Just before the final schedule for TIFF was announced in late August, the trailer for Fading Gigolo premiered and launched itself to the top of my must-see list. Woody Allen as a pimp, and John Turturro as a gigolo – it sounded like comic gold. Sure enough, I was not the only one to think this way, and the film’s screenings sold out even before single tickets became available. But rather sadly, it appears that same trailer may have been slightly deceiving.
Murray (Allen) is closing shop on his rare book store, and Fioravante (Turturro) is only working sparingly at his flower shop. For some inexplicable reason, Murray’s dermatologist tells him she is interested in having a ménage (as in ménage à trois), and wonders if he knows anyone who would be interested. Murray says he does, and convinces Fioravante to take part. Rather quickly, Fioravante is in high demand with more than just one customer.
While you could have surmised this plot from the trailer for Fading Gigolo, it is only half of the story. The film also has a rather large subplot involving Fioravante and a budding romance with recently widowed client Avigal (Vanessa Paradis). And that is exactly where the problems begin.
Fading Gigolo is really two stories in one, wrapped up into a 90+ minute film. But neither story is fleshed out or even fully resolved by the time the credits come up – they merely conclude, almost randomly, and not even in a finalized way. The film spends very little time introducing us to Fioravante and Murray before jumping right into the first meeting with dermatologist Dr. Parker (Sharon Stone). By the time Avigal is introduced in the second act, the film has merely stitched together ideas, montages and jokes about the bizarre pimp/gigolo/client relationship. After her introduction, these elements are practically abandoned in favour of a romantic subplot. And even that is slowly forgotten about.
It genuinely feels like Turturro had two funny ideas for a film, and then decided to mash them together because he could not figure out what to write after twenty pages. While it is often times hilarious and has some heartfelt scenes, these are just great moments within the film. The story itself falters along aimlessly from the very beginning and never finds the direction it needs to correct itself. Turturro is a gifted actor, but despite having now directed five features, still has not quite figured out how to really make a great story and even better film. By the time the film ends (after a completely asinine attempt at forced Jewish humour), it feels like the whole endeavour was for nothing. It is amusing to see Turturro in a strong and near silent lead role, but he would have been better suited staying behind the camera and really fleshing out the characters and ideas within Fading Gigolo. Even the title of the film looks like it could have used some work.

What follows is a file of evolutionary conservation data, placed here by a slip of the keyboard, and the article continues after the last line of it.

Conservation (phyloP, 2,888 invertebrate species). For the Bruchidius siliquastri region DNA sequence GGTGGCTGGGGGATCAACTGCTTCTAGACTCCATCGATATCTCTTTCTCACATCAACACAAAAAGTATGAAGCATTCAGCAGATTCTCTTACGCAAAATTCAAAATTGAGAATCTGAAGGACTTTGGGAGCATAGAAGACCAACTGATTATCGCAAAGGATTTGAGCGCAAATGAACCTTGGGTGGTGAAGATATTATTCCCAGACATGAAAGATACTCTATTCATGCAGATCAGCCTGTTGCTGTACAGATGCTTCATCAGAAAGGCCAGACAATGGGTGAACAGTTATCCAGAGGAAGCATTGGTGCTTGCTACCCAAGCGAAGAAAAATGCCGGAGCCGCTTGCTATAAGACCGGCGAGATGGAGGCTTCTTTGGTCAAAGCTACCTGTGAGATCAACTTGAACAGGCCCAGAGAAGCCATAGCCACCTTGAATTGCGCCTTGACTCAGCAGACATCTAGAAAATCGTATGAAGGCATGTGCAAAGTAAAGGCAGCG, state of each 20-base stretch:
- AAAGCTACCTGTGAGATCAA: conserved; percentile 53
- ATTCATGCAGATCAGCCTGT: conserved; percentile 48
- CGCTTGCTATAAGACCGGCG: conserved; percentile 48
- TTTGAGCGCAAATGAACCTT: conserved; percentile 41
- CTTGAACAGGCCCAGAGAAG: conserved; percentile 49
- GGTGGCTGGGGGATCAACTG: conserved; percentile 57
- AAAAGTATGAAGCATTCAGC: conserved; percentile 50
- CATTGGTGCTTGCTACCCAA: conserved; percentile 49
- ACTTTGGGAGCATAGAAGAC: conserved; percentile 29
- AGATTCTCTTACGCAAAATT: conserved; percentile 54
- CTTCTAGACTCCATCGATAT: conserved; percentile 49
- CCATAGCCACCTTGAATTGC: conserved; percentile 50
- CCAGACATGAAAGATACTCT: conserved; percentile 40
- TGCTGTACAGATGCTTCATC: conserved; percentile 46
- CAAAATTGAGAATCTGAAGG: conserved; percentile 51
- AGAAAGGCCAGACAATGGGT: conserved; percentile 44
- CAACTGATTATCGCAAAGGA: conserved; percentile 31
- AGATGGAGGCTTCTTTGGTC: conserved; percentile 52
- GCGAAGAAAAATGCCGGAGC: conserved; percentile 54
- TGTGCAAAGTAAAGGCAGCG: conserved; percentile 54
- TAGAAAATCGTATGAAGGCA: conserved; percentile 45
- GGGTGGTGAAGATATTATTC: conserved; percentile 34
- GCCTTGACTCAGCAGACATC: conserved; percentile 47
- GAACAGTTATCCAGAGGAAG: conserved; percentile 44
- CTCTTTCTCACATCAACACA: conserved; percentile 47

For a film with this amount of star power, it is sad to say the majority of them do absolutely nothing for the film. Stone and Sofia Vergara are nothing more than gorgeous older women that Fioravante services. The film’s trailer is a showcase for their screentime, as their characters are in virtually no other scenes. Their work together literally amounts to extended cameos. It is disappointing to say the least, and begs the question of why they even decided to appear in the film.
Even the ménage à trois, the idea that sparks the whole gigolo venture, seems to get undercut and goes barely used. Worse off is Live Schreiber, who plays a walking Jewish stereotype. He is above this kind of work, and knows it, but still puts in more effort than this film deserves. His character’s motivations are one-dimensional at best, but somehow he gets more to do than Stone and Vergara. Paradis is wonderful as Avigal, but she is not all that fully rounded. Her romantic subplot with Turturro never feels natural, and her chemistry with him is anything but organic. It is meant to be awkward, but that comes off more than it should. Bob Balaban appears in a memorable role late in the film, but he too comes off more awkward than his character should be.
If anyone comes out of this film unscathed, it is Allen. The film’s main selling point was his playing the unlikely pimp, and he does not disappoint. He plays up his classic Jewish neurosis to great effect, and nails every single one of the film’s best lines. It is unclear if he adlibs some of his lines, or if Turturro has the uncanny ability to write perfect Allen-style dialogue for him. But either way, Allen’s work here is hysterical from beginning to end, and rises above the rest of the mediocrity at play. It is easily the best performance he has given in years, even more so than his acting in his own work. And for such a disappointing film, that says a lot.
I really wanted to love and adore Fading Gigolo, but it is a rather unfortunate disappointment any way you look at it. It has some fun ideas and great moments buried within it, but that is about it. Turturro’s writing and directing is simply not good, and does not match the talent that is involved with the film. It should have been better reworked in the scripting stages or better yet, split into two very different stories and films. If you do seek the film out after its eventual release, watch it for Woody Allen being himself and delivering one of his best performances in years. Just forget everything else that happens when he is not on-screen.
Some genuinely funny ideas and moments are scattered throughout what is otherwise a really disappointing effort from writer/director/actor John Turturro. Woody Allen’s hilarious performance is one of very few reasons to seek it out.